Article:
2.2. Insect collection

Adults and larvae stages of lesser mealworm were sampled from October 2001 to October 2002. Insects were collected with Arends tube traps (Safrit and Axtell, 1984). This trap is commonly used to evaluate insecticide efficiency for litter beetle control (Turner, 1986). Twenty-two traps were placed in the litter below feeders: seven in each side row and eight in the central row. Temperature in the house was measured using a DeltaTRAK® digital thermometer. Traps were collected weekly, placed in plastic bags and frozen. Beetles (larvae, adult) from each trap were counted. Concurrent with this study, cypermethrin (Cypermil®, Ouro Fino - 300 mL.60 L-1 H2O - 38 mL.m-2) was applied between the third and fourth usage of the litter, under the feeders where mealworms were most abundant.

2.3. Statistical Analysis

Data were not normalizable, and so analysis used Kruskal-Wallis tests, Wilcoxon, Signal test and Multiple Comparators Analysis for cases of big samples (Campos, 1983), with Software R (Ihaka and Gentleman, 1996) and Sigmastat (Jandel Scientific, 1994). The effect of the insecticide on insect abundance populations was performed by using the Signal Test. The litter temperature and insects distribution were analyzed by using the Kruskal-Wallis test and Multiple Comparators Analysis for cases of big samples. Spatial distribution was analyzed by using the Kruskal-Wallis and Wilcoxon tests.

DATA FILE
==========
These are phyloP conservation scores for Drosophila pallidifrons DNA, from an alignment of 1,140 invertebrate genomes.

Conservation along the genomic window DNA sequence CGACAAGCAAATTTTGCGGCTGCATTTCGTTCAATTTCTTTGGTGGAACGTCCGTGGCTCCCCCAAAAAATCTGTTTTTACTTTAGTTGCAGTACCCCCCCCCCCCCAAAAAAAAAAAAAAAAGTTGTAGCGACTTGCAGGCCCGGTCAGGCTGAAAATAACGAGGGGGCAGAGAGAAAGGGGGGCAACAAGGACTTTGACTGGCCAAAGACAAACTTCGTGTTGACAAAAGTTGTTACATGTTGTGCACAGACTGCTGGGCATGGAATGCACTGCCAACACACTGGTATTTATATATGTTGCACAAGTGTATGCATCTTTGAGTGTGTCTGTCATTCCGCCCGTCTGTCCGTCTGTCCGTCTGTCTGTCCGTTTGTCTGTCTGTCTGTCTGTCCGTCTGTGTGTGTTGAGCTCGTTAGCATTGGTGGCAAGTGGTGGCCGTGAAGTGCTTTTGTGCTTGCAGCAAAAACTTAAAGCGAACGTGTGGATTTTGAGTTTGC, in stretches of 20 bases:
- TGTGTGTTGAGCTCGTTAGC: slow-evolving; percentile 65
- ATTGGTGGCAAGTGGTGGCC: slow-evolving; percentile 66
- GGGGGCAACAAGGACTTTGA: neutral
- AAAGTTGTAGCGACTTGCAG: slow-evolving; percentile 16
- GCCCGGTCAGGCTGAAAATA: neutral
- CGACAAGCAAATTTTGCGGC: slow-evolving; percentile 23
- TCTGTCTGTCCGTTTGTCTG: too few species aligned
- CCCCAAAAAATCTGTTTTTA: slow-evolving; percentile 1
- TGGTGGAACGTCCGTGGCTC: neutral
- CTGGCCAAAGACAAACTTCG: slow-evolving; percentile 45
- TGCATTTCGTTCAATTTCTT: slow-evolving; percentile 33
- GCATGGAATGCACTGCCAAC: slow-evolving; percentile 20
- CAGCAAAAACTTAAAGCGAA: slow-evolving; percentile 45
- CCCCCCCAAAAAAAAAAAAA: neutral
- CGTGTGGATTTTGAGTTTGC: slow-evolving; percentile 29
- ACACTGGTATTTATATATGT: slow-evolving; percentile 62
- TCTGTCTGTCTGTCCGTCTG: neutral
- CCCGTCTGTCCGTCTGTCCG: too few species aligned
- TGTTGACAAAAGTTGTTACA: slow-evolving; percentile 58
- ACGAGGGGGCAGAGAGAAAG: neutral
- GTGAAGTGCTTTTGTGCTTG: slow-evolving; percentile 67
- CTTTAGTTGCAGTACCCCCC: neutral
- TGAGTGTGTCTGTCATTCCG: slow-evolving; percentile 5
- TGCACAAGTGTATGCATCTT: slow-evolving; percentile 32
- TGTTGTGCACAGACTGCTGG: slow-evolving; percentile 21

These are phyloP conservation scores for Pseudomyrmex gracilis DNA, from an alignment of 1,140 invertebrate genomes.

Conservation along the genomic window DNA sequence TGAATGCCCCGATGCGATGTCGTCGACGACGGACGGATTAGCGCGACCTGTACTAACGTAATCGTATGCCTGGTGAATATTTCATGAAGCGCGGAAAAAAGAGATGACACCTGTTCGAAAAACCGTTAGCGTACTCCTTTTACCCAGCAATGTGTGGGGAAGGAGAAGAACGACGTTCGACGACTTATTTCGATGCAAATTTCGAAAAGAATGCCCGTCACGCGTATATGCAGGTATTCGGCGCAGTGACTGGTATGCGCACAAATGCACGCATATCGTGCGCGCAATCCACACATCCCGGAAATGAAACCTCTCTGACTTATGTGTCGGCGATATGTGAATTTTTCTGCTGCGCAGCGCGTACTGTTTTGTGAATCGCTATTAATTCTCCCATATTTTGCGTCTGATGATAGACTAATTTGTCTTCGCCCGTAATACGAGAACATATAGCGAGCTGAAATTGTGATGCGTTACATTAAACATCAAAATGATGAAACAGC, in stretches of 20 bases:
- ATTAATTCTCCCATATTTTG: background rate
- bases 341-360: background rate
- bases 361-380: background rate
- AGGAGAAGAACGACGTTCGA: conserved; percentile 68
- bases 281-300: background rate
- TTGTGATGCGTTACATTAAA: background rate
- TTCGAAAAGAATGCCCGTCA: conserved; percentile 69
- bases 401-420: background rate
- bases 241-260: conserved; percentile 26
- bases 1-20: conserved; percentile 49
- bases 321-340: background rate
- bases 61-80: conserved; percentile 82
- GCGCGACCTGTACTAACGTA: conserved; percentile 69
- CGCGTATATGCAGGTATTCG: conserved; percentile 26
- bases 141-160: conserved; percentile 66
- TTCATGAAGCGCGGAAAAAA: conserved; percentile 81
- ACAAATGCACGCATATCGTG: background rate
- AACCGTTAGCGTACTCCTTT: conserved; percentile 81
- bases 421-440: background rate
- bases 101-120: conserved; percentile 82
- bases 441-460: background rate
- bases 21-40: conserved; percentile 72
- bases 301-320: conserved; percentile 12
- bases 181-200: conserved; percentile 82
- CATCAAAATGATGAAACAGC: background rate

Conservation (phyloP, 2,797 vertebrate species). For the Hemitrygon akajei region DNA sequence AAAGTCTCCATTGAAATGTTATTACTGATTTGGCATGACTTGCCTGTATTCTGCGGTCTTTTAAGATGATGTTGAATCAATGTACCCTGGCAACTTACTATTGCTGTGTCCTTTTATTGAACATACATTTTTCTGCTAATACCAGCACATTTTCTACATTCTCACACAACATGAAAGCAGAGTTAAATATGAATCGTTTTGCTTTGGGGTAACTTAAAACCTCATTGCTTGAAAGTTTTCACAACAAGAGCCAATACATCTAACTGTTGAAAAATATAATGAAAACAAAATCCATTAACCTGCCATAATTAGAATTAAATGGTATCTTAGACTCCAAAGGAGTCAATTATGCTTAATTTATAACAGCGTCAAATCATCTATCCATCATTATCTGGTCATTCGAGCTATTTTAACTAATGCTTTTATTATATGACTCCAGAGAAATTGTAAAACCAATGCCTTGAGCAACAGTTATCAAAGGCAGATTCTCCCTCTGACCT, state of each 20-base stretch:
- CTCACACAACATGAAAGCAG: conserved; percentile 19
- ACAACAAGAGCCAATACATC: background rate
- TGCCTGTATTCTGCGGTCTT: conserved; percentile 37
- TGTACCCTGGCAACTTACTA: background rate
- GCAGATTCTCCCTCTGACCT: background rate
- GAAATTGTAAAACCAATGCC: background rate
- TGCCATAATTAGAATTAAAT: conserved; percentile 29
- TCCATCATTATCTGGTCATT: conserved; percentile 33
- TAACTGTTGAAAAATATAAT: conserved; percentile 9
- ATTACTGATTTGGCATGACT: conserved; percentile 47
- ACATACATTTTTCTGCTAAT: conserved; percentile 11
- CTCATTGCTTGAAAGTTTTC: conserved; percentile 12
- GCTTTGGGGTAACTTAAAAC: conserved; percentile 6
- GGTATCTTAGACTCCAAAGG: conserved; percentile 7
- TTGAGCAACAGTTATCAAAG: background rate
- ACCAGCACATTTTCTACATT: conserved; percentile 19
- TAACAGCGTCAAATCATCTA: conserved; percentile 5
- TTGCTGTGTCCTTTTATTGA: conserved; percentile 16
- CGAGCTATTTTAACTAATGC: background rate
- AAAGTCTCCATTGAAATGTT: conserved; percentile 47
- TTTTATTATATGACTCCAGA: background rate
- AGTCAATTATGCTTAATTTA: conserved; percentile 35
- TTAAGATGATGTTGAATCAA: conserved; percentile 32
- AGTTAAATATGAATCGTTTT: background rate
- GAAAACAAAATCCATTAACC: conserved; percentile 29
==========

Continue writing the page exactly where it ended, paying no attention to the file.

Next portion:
3. Results

3.1. Population Variation and Temperature

Approximately 11,000 larvae and 6,000 adults were collected in each tube trap. Average temperature was greater from March to October 2002. Monthly average temperature and number of insects captured were uncorrelated. Average litter temperature was always greater than 25 °C, with a maximum temperature of 35.1 °C in February 2002, which coincidentally was also the month with the greatest number of insects collected.

3.2. Population variation and litter

Mealworm abundance was related to the repeated use of the litter. Total mealworm abundance (p = 0.004) and mealworm larval abundance (p = 0.03) decreased dramatically between the third and fourth litter usage when the insecticide was applied. Mealworm populations grew again beginning with the fifth brood and by the sixth brood, abundance was at pre-treatment levels (Table 1, Figure 1).

3.3. Population distribution and litter temperature